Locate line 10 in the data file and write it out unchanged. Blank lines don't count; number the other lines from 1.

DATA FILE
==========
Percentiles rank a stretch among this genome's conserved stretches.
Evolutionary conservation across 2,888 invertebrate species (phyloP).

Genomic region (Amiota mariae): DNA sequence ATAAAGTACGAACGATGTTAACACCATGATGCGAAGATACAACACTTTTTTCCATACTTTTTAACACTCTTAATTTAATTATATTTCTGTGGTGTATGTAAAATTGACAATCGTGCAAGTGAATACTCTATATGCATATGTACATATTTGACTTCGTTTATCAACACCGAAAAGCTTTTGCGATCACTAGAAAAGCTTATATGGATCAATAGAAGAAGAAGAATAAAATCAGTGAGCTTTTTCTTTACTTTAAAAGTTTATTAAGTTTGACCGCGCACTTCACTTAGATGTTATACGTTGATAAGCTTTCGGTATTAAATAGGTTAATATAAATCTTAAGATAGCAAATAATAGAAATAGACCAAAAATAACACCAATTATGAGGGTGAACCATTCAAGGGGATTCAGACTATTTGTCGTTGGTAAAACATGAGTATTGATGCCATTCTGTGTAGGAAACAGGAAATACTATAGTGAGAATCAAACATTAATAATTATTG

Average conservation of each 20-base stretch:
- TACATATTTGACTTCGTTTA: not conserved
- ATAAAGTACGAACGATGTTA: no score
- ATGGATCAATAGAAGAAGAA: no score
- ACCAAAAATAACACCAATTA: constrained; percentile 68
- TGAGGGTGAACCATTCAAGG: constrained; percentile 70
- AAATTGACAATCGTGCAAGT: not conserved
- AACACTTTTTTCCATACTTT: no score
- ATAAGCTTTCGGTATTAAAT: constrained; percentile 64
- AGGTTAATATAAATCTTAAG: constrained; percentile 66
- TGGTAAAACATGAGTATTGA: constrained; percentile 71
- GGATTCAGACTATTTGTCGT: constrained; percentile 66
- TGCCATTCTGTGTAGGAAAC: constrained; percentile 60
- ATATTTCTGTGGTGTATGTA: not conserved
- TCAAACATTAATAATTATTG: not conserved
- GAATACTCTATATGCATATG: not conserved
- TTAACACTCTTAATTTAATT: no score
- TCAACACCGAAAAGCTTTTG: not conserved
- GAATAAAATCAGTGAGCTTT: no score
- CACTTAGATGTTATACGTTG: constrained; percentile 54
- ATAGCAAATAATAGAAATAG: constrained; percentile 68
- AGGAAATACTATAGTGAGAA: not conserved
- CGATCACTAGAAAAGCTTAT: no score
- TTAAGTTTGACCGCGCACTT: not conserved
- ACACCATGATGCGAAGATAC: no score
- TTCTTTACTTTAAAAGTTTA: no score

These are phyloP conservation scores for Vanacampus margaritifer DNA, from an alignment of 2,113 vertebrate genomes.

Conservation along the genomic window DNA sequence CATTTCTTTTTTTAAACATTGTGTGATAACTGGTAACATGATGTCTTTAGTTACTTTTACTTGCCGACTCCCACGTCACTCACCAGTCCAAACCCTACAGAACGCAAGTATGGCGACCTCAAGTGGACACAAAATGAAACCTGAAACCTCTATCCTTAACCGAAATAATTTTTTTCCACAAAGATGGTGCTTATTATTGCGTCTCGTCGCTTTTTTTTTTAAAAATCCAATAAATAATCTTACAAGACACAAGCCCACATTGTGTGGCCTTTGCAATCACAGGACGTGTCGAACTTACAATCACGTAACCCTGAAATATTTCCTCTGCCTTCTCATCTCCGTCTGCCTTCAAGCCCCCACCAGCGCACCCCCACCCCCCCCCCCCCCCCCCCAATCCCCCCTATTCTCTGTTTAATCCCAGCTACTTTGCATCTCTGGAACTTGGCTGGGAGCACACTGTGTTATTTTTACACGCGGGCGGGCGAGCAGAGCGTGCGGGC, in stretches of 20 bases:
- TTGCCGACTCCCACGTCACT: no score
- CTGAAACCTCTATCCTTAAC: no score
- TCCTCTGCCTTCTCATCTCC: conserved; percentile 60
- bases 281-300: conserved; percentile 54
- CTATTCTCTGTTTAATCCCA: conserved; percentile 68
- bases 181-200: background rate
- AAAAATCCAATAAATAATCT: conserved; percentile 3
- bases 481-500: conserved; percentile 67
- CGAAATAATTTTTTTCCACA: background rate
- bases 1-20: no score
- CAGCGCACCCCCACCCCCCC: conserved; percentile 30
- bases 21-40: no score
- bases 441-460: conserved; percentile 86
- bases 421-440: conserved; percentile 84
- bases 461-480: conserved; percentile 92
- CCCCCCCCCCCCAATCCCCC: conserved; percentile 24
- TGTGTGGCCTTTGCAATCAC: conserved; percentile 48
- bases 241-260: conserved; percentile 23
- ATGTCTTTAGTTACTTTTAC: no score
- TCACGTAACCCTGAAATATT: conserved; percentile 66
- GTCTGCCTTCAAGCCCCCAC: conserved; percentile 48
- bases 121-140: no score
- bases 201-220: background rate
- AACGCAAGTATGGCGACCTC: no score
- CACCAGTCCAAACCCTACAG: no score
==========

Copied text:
- AAATTGACAATCGTGCAAGT: not conserved